Can "Smart Grids" Really Help?

December 10, 2008

Many electric utilities around the country are rolling out a new spin on power distribution. "Smart grids" are packages of technologies and services that allow two-way communication between homes and utilities, as well as between various parts of regional power distribution systems. "Smart meters" would allow remote monitoring and control of appliances and power consumption.

Smart grids also could support real-time pricing of electricity — which in turn could help consumers and businesses make more cost-effective decisions about electricity use. And in the bigger picture, they could help power companies operate more efficiently, lose less power via transmission lines, incorporate more renewable generation capacity, and generally reduce greenhouse gas emissions and other kinds of pollution.

At least that's the spin that many utilities, business groups, and government agencies have been putting on planned smart grid projects. While some benefits are likely, on this topic there's a lot of breathless hype. The trick to covering smart grids well is separating the hype from action and results. While there are potential consumer impacts, the real impetus for smart grid projects is preventing blackouts and other reliability problems as electric demand inexorably grows.

But power is big business. Therefore, accountability-focused reporting— especially about who will pay for smart grids — can really stand out here. This May 2007 CNET article is a great example.

To get grounded in smart grid technology and strategy, a good starting point is the National Electrical Manufacturers Association. NEMA is playing a leading role in coordinating the technology, policy, and business of smart grids. Press: 703-841-3225, email.

Where are smart grid projects happening? A good clue is to watch for smart metering efforts. The U.K. firm Engage Consulting is tracking smart grid projects worldwide via an embeddable Google Map. Red icons are electricity projects. Contact: Simon Harrison.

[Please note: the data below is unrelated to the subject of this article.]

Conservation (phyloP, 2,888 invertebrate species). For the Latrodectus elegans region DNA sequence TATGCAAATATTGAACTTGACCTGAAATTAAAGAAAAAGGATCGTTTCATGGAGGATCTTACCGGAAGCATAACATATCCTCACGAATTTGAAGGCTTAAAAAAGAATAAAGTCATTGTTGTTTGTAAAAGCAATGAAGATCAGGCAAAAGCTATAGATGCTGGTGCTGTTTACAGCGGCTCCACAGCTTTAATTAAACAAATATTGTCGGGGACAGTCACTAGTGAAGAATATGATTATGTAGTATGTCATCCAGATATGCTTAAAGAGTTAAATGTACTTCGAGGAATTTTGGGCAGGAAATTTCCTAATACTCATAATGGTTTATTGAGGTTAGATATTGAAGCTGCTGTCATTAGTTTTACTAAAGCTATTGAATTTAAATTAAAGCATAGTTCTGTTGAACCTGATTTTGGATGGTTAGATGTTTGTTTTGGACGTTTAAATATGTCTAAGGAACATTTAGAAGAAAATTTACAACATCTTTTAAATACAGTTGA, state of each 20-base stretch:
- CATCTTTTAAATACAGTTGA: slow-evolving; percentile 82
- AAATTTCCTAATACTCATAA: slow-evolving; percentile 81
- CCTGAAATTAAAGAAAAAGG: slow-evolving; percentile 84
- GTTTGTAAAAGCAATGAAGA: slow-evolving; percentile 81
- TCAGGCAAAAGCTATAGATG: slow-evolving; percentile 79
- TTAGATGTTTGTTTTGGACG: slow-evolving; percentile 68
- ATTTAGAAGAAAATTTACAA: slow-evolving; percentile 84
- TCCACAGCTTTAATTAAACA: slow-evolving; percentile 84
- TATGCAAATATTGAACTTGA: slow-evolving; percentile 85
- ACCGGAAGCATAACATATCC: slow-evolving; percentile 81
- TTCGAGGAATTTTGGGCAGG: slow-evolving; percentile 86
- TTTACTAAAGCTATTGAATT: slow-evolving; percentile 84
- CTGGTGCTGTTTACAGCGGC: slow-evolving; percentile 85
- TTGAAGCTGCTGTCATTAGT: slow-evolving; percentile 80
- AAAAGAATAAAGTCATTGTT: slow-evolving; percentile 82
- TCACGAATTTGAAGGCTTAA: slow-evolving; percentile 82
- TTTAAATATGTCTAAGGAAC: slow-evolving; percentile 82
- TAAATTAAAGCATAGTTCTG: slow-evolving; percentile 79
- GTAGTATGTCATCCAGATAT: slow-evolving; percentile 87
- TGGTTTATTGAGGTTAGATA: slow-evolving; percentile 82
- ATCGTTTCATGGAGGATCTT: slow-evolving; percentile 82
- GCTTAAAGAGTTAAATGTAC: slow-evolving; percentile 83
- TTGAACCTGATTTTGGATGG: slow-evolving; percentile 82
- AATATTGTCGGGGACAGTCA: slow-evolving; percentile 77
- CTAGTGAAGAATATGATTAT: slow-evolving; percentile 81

This year, Xcel Energy named Boulder, CO, its first official "Smart Grid City" in its Smart Grid City program. Through December 2009, phase 2 of this project will entail a "full deployment phase to a broader customer base." But on Oct. 31, the Boulder Country Business Report notedthat Xcel's meter installation is behind schedule. Xcel Denver press: 303-294-2300.

The US DOE is strongly promoting smart grids as a key strategy for energy reliability and security as well as greenhouse gas reduction. DOE is also holding a series of smart grid forum events.

The National Association of Regulatory Utility Commissioners (NARUC) and the Federal Energy Regulatory Commission have a joint Smart Grid Collaborative to help regulators understand what is being developed and how it will impact consumers. This can help you track state PUC action on smart grids and T&D infrastructure. NARUC press: Rob Thormeyer, 202-898-9382.

Smart grids are touted as being better able to support plug-in hybrid electric vehicles using V2G (vehicle to grid) technology. In Boulder, Xcel is testing this by converting 60 existing hybrid electric vehicles to PHEV technology. The cars are part of the City of Boulder, Boulder County, and University of Colorado fleets (release). A recent Univ. of Michigan forum also explored this angle: 734-763-0614. And PG&E has a very active V2G program. PG&E press: 415-973-5930.

Even Google is getting in on the smart grid action. In September, Google announced it's teaming with General Electric to work together on technology and policy initiatives to promote smart grids. Google press: Niki Fenwick, 202-355-4599. GE press: Peter O'Toole, 203-373-2547. This is part of Google's greater Clean Energy 2030 vision.

The Smart Grid Newsletter is another leading resource of news and information, sponsored by DOE, the GridWise Alliance, Pacific Northwest National Laboratory, and other organizations. A recent article examined the potential impact of the economic recession on smart grid deployment. Executive editor, Jesse Berst: 206-201-1860.

Don't ignore the 800-lb gorilla lurking behind the smart grid's rosy picture: The rapidly deteriorating and increasingly inadequate, inefficient, and vulnerable state of US electric transmission and distribution systems. Utilities generally don't like to discuss this, but the deregulation of the wholesale power market in 1992 Energy Policy Act had the effect of generally curbing investment in T&D system upgrades and maintenance. Ask utilities hard questions about their T&D investments — or lack thereof — over the last 15 years.

The North American Electric Reliability Corporation (successor to the North American Electric Reliability Council) is a utility industry body that oversees eight regional reliability entities encompassing all of the interconnected power systems of the US, Canada, and in parts of Mexico. On Nov. 10 NERC issued a report, "Electric Industry Concerns on the Reliability Impacts of Climate Change Initiatives." NERC's release, "Climate Policy Critical to Grid Reliability," noted: "The existing bulk transmission network is inadequate to reliably deliver power from new renewable resources to demand centers. Innovative planning and operational mechanisms will be needed as states and provinces attempt to deliver 'clean energy' over already heavily-loaded transmission lines to meet renewable portfolio standard requirements." Report. Release.Press: Kelly Ziegler, 609-452-8060.

FERC offers detailed information on electric reliability. Explore this site for info on how reliable your local utilities are. Michael McLaughlin: 202-502-8436.

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